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5 December 2013 11:26 am ,
Vol. 342 ,
An animal rights group known as the Nonhuman Rights Project filed lawsuits in three New York courts this week in an...
Researchers have been hot on the trail of the elusive Denisovans, a type of ancient human known only by their DNA and...
Thousands of scientists in the Russian Academy of Sciences (RAS) are about to lose their jobs as a result of the...
Dyslexia, a learning disability that hinders reading, hasn't been associated with deficits in vision, hearing, or...
Exotic, elusive, and dangerous, snakes have fascinated humankind for millennia. They can be hard to find, yet their...
Researchers have sequenced and analyzed the first two snake genomes, which represent two evolutionary extremes. The...
Snake venoms are remarkably complex mixtures that can stun or kill prey within minutes. But more and more researchers...
At age 30, Dutch biologist Freek Vonk has built up a respectable career as a snake scientist. But in his home country,...
- 5 December 2013 11:26 am , Vol. 342 , #6163
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Merkel Shows German Scientists the Money
4 June 2009 3:04 pm
German scientists breathed a sigh of relief today: They will get their promised €18 billion in funding increases after all. The funding boost, spread over the next 10 years, was negotiated in April at a meeting of federal and state science ministers. But a few days later, Peer Steinbrück, German federal finance minister, put a damper on the celebrations. Given the uncertainty of Germany's finances in the midst of a global financial crisis, he said, politicians should postpone such long-term funding promises until after federal elections in September. Science organizations countered that investment in research and education was more likely to pay off long-term than the billions already promised to failing banks and car companies.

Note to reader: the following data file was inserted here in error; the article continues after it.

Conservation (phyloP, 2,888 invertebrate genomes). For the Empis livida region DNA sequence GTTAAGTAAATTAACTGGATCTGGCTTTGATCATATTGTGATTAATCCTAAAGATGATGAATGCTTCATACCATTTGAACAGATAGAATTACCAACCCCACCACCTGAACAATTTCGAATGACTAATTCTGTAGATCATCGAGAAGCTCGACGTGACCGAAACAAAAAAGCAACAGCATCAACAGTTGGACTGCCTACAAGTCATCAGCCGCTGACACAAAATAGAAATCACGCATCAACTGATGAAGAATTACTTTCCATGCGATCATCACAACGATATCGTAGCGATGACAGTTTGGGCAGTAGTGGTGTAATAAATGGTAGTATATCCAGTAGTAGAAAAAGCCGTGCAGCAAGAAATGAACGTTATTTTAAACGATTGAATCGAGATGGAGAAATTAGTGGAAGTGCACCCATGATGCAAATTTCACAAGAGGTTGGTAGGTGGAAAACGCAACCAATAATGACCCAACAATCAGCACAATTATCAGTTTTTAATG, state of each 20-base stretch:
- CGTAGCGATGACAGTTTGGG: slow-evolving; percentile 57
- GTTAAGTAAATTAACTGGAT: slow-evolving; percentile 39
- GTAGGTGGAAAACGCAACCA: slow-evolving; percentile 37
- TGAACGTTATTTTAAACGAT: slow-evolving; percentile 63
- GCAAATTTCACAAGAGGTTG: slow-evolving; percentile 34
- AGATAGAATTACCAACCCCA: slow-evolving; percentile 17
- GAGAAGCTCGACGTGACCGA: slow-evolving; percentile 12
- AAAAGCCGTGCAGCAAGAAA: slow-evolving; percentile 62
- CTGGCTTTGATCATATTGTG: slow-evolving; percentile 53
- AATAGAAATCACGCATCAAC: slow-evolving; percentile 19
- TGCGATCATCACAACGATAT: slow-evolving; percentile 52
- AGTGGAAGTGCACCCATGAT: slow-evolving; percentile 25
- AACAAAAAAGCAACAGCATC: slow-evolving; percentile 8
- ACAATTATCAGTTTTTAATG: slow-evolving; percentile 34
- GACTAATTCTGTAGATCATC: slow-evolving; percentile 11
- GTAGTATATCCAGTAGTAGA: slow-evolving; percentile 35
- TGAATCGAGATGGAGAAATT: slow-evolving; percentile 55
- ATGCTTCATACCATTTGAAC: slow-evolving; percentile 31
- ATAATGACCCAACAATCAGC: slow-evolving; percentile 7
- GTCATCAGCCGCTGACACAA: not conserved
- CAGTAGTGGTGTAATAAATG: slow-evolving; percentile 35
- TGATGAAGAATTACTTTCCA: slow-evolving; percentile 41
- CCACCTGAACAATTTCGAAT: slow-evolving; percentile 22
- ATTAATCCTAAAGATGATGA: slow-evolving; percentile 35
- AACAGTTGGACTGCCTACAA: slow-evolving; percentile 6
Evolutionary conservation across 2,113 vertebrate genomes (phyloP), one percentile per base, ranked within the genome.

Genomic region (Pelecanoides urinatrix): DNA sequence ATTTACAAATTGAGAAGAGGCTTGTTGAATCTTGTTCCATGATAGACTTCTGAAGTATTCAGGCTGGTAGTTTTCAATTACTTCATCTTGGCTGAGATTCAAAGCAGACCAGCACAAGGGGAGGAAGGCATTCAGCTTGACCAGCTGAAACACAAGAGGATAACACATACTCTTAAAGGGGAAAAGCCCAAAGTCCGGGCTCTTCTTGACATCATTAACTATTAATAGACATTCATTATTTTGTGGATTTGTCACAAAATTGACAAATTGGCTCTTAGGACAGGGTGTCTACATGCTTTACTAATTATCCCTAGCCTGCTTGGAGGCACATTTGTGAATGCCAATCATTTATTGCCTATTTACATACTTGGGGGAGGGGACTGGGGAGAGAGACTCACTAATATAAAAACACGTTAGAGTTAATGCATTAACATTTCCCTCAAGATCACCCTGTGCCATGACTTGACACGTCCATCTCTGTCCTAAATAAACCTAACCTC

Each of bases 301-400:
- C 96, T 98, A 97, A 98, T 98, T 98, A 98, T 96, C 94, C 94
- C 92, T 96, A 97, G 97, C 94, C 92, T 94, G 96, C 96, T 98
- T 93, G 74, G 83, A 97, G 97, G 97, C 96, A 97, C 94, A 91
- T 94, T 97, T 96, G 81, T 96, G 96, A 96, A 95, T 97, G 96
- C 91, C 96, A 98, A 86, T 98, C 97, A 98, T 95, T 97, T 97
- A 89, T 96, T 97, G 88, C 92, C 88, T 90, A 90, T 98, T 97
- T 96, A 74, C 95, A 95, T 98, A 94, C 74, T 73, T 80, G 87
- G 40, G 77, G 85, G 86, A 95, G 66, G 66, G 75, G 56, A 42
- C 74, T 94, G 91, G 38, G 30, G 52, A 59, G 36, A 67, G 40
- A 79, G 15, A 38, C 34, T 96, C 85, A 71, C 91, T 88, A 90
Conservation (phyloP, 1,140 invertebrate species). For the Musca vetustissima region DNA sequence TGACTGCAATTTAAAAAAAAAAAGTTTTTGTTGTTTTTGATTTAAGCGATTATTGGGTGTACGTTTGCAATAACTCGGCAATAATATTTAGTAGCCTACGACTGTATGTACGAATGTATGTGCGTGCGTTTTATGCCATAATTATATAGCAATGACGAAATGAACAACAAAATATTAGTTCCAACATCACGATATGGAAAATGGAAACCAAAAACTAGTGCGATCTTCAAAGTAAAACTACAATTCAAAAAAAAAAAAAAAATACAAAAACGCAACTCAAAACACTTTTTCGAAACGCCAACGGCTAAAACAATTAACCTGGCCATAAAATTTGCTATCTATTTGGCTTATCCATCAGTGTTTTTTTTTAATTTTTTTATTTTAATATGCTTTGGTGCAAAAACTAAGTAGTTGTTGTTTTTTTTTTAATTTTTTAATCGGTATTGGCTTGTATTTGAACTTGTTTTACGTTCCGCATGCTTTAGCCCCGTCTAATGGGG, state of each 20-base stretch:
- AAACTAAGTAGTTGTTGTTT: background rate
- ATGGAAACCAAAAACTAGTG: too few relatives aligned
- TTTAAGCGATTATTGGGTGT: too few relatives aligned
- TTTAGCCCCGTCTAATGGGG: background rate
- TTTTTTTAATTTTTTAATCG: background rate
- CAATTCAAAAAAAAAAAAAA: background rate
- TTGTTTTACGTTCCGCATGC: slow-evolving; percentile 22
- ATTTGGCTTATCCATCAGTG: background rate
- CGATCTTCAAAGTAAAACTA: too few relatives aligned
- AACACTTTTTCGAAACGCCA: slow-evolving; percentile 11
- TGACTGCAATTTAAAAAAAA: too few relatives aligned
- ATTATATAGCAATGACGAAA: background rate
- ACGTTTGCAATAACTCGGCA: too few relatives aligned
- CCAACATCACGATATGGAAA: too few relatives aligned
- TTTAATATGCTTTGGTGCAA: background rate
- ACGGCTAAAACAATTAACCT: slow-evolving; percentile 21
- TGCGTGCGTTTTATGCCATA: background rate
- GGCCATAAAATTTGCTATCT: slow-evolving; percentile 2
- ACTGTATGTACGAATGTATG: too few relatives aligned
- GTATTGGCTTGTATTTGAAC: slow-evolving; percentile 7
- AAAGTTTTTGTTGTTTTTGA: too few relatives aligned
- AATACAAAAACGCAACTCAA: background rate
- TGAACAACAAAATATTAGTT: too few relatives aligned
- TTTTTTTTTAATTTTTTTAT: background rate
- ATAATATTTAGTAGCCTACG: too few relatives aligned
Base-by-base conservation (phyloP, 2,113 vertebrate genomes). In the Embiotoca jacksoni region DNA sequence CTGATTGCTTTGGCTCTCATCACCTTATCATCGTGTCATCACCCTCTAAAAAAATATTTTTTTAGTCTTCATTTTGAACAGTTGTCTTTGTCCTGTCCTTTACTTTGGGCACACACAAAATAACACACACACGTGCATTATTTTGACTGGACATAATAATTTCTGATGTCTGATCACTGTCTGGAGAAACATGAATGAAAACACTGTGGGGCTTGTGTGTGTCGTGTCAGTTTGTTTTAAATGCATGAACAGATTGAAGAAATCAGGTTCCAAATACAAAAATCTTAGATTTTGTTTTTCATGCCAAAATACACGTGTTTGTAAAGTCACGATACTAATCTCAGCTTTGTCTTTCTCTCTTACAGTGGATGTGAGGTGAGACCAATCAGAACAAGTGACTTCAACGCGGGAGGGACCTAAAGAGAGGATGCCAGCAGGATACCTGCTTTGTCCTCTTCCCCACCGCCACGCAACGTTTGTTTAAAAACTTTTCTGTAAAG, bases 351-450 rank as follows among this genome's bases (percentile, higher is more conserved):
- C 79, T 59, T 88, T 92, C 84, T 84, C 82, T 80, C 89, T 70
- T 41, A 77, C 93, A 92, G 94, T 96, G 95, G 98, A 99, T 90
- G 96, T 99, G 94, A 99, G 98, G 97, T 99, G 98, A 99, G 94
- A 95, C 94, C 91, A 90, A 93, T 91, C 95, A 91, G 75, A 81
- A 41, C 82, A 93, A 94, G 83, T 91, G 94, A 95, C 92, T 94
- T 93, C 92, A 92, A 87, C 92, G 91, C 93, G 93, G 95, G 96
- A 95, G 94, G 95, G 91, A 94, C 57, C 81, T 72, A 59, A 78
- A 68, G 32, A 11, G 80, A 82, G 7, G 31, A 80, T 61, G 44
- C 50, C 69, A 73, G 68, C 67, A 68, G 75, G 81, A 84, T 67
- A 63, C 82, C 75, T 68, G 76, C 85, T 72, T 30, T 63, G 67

Today, Chancellor Angela Merkel announced that she and the heads of the 16 German states had signed off on the funding. The chancellor, who has a Ph.D. in physical chemistry and is married to a chemistry professor, told journalists that the agreement gives German science a “signal of predictability” that they can use to make long-term plans. The German magazine Der Spiegel reported (article in German) that the chancellor was in a particularly jolly mood at the post-meeting press conference, beaming at reporters and taking over the microphone before her spokesperson had a chance to introduce her.
The new money will fund three programs: €2.7 billion will go to continuing the Excellence Initiative, a program that aims to create a German Ivy League, beyond 2011; the Pact for Research and Innovation promises the country’s research agencies yearly budget increases of 5% through 2015; and the Higher Education Pact promises an additional €7.9 billion to the country’s universities and technical schools to help them accommodate more than 200,000 additional students by 2020.